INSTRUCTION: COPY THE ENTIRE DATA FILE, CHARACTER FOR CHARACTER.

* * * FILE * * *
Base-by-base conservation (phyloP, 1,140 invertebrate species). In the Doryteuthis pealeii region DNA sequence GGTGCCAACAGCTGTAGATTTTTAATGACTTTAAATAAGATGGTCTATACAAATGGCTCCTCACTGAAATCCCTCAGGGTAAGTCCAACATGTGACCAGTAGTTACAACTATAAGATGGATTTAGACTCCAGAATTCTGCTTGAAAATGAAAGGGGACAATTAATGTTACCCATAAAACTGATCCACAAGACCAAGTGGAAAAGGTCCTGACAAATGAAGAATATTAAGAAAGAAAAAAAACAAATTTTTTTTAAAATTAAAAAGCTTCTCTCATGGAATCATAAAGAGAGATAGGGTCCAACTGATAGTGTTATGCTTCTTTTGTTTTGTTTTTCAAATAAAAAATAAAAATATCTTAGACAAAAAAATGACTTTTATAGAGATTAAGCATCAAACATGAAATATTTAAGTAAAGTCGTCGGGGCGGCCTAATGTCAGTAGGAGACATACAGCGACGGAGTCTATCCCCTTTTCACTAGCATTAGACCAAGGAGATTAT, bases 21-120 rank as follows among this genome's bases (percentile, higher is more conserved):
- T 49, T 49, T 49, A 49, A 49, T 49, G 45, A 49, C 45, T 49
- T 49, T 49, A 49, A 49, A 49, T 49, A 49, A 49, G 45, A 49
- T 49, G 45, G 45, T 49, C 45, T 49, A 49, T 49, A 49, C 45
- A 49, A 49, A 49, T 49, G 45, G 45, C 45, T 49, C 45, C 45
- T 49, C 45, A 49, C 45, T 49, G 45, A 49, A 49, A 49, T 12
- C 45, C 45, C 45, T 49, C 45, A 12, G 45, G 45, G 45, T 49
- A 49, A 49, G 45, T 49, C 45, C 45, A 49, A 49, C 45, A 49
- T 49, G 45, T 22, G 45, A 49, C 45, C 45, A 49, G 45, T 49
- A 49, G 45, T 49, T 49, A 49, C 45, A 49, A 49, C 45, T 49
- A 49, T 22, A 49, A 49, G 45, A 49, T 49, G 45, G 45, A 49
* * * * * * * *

Base-by-base conservation (phyloP, 1,140 invertebrate species). In the Doryteuthis pealeii region DNA sequence GGTGCCAACAGCTGTAGATTTTTAATGACTTTAAATAAGATGGTCTATACAAATGGCTCCTCACTGAAATCCCTCAGGGTAAGTCCAACATGTGACCAGTAGTTACAACTATAAGATGGATTTAGACTCCAGAATTCTGCTTGAAAATGAAAGGGGACAATTAATGTTACCCATAAAACTGATCCACAAGACCAAGTGGAAAAGGTCCTGACAAATGAAGAATATTAAGAAAGAAAAAAAACAAATTTTTTTTAAAATTAAAAAGCTTCTCTCATGGAATCATAAAGAGAGATAGGGTCCAACTGATAGTGTTATGCTTCTTTTGTTTTGTTTTTCAAATAAAAAATAAAAATATCTTAGACAAAAAAATGACTTTTATAGAGATTAAGCATCAAACATGAAATATTTAAGTAAAGTCGTCGGGGCGGCCTAATGTCAGTAGGAGACATACAGCGACGGAGTCTATCCCCTTTTCACTAGCATTAGACCAAGGAGATTAT, bases 21-120 rank as follows among this genome's bases (percentile, higher is more conserved):
- T 49, T 49, T 49, A 49, A 49, T 49, G 45, A 49, C 45, T 49
- T 49, T 49, A 49, A 49, A 49, T 49, A 49, A 49, G 45, A 49
- T 49, G 45, G 45, T 49, C 45, T 49, A 49, T 49, A 49, C 45
- A 49, A 49, A 49, T 49, G 45, G 45, C 45, T 49, C 45, C 45
- T 49, C 45, A 49, C 45, T 49, G 45, A 49, A 49, A 49, T 12
- C 45, C 45, C 45, T 49, C 45, A 12, G 45, G 45, G 45, T 49
- A 49, A 49, G 45, T 49, C 45, C 45, A 49, A 49, C 45, A 49
- T 49, G 45, T 22, G 45, A 49, C 45, C 45, A 49, G 45, T 49
- A 49, G 45, T 49, T 49, A 49, C 45, A 49, A 49, C 45, T 49
- A 49, T 22, A 49, A 49, G 45, A 49, T 49, G 45, G 45, A 49